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So you’ve found the perfect corner of your lounge room or home office to display your new Monstera in all its glorious Swiss Cheese-ness. But while your chosen spot may be a home decor dream, it’s important to also ensure that it covers everything you need to meet your Monstera’s light requirements.

That is, how much light your Monstera needs to not only survive, but thrive, is a key consideration for where in your home your houseplant should end up. After all, not enough light and it won’t reach its full potential. But too much light can see your plant really start to suffer.

This is why, when it comes to positioning and growing a full, lush Monstera, light needs to be one of the main things you keep in mind. So keep reading to find out how you can know if your Monstera is getting enough light, how to measure this and how to know if your Monstera is getting too much…before it accidentally does.

Monstera Light Requirements: How Much Does It Need?

Monstera light requirements

Monsteras thrive on the forest floor of tropical rainforests. Their large leaves have adapted to absorb light even when the light conditions are low, but they do still require some light to grow. This means that, as houseplants, Monsteras prefer bright, indirect light and suffer from direct sun.

Both the intensity and duration of the light your Monstera receives each day is important. Intensity refers to how strong the light is, while the duration refers to the length of time your Monstera plant is exposed to light.

Choosing the perfect location for your Monstera requires some knowledge of light. While the human eye isn’t always the best judge of the amount of light an area receives, there are some easy ways to assess the intensity of light in the area. Assessing the duration of light is a bit easier, but that can be deceiving, too.

1. Bright, indirect light

There are a few ways to determine whether your Monstera’s light requirements are being met in terms of the intensity of the light it’s receiving in a particular spot:

Use a Light Meter

These handy tools will do all the work for you. Light meters are designed to measure the amount of light in an area and are commonly used by photographers. They typically measure the intensity of the light in foot candles.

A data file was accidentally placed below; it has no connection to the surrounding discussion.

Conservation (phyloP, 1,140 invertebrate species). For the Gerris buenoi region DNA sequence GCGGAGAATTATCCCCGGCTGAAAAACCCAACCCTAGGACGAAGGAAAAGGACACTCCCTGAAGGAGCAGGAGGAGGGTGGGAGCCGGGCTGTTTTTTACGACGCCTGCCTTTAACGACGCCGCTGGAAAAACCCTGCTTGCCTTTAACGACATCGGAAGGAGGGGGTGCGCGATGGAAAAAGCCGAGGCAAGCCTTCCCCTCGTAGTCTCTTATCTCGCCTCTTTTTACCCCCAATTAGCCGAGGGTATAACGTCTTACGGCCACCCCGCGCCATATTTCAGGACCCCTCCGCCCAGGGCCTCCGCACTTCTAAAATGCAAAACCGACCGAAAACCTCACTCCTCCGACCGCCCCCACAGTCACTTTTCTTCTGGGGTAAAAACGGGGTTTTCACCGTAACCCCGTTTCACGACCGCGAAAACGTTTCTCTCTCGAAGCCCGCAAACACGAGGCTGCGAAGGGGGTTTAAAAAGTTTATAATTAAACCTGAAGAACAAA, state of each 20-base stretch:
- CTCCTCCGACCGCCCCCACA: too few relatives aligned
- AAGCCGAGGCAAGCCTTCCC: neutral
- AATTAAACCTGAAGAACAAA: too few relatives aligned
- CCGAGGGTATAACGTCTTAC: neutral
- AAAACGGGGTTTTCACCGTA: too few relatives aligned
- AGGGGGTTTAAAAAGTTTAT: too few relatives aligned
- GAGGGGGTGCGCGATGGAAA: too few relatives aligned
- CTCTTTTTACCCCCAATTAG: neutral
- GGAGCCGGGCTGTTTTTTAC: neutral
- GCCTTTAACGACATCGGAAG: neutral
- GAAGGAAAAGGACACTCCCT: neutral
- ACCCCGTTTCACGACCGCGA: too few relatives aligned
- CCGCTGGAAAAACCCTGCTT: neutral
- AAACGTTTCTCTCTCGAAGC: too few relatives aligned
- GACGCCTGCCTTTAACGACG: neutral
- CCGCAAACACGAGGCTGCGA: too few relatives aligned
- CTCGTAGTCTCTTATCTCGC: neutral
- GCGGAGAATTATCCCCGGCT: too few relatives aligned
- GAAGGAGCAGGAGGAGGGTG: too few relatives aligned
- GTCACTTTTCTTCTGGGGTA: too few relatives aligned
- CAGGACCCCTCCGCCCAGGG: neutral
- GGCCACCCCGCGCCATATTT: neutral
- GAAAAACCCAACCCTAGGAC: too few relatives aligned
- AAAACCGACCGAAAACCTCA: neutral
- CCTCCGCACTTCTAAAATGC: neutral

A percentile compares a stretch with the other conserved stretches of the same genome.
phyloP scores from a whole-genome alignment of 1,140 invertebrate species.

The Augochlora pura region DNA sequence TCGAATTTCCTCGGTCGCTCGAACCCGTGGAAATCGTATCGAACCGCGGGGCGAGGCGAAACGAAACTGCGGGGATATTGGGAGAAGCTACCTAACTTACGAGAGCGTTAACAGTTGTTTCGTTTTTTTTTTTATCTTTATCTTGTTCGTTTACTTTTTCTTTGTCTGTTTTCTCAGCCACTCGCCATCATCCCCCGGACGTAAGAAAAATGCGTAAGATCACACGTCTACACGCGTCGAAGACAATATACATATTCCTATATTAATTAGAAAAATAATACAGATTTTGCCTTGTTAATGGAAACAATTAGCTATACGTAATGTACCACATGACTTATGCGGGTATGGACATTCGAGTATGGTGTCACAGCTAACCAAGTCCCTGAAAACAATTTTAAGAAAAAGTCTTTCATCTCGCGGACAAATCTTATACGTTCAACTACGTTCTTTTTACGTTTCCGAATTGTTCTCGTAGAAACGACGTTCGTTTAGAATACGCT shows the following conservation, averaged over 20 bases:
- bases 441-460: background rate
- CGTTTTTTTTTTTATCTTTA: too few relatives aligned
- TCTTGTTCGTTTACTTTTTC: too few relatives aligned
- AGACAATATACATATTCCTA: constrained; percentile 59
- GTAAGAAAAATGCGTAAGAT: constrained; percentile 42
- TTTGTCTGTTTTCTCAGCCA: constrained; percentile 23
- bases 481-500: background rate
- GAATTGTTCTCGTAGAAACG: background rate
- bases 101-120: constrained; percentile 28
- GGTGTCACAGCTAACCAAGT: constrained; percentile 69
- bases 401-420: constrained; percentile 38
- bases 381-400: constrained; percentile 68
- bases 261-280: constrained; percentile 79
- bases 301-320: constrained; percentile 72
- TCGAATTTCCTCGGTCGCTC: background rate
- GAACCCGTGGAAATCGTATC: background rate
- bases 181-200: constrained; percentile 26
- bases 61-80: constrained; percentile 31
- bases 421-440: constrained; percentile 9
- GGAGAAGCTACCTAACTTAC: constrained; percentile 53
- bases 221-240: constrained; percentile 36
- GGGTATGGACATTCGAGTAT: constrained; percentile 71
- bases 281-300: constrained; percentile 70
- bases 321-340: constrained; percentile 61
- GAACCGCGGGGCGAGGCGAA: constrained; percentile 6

According to the University of Florida, a reading between 25 and 100 foot candles indicates low light conditions, between 100 and 500 foot candles denotes medium light and 500 to 1000 foot candles is high-intensity light. A reading over 1000 foot candles is direct sunlight.

Monsteras prefer a range between 100 and 500 foot candles, but some varieties may thrive at a lower or higher light intensity.

Use the Shadow Test

This method is quick and easy and doesn’t require any equipment other than your hands.

  1. Spread your fingers and hold your hand about 12 inches from the plant between your Monstera plant and the light source.
  2. Observe the shadow cast by your hand. If the shadow is light-colored with fuzzy outlines your Monstera plant is receiving medium light and will likely thrive in the location. Shadows that are dense with clearly defined edges indicate the light is too bright for your Monstera. Likewise, very faint or no shadow signifies low light conditions and may be too dark for your Monstera plant.
  3. Aim for a location that casts a shadow that is light-colored with fuzzy or soft edges.
plant next to window getting its Monstera light requirements met

2. Careful window positioning

The orientation of your windows can be used as a guide to determine the intensity of light your Monstera receives. But bear in mind that the light intensity does change with the changing seasons, too. Because the sun is lower in the sky during the fall and winter in the Northern Hemisphere, light from your windows will be less intense during that time.

  • Northern windows. Northern windows provide gentle light with no direct sunlight. They are typically well suited for plants that thrive in low to medium light. Your Monstera plant will likely need to be placed close to the window if you intend to rely on the light from a northern window for your Monstera plant.
  • Eastern windows. Eastern windows receive bright morning light, but the rays are gentle and typically do not cause issues with sunburning your Monstera or scalding the leaves of your plants. Your Monstera plant can likely tolerate some direct sun from an eastern window and will enjoy the lingering light throughout the day.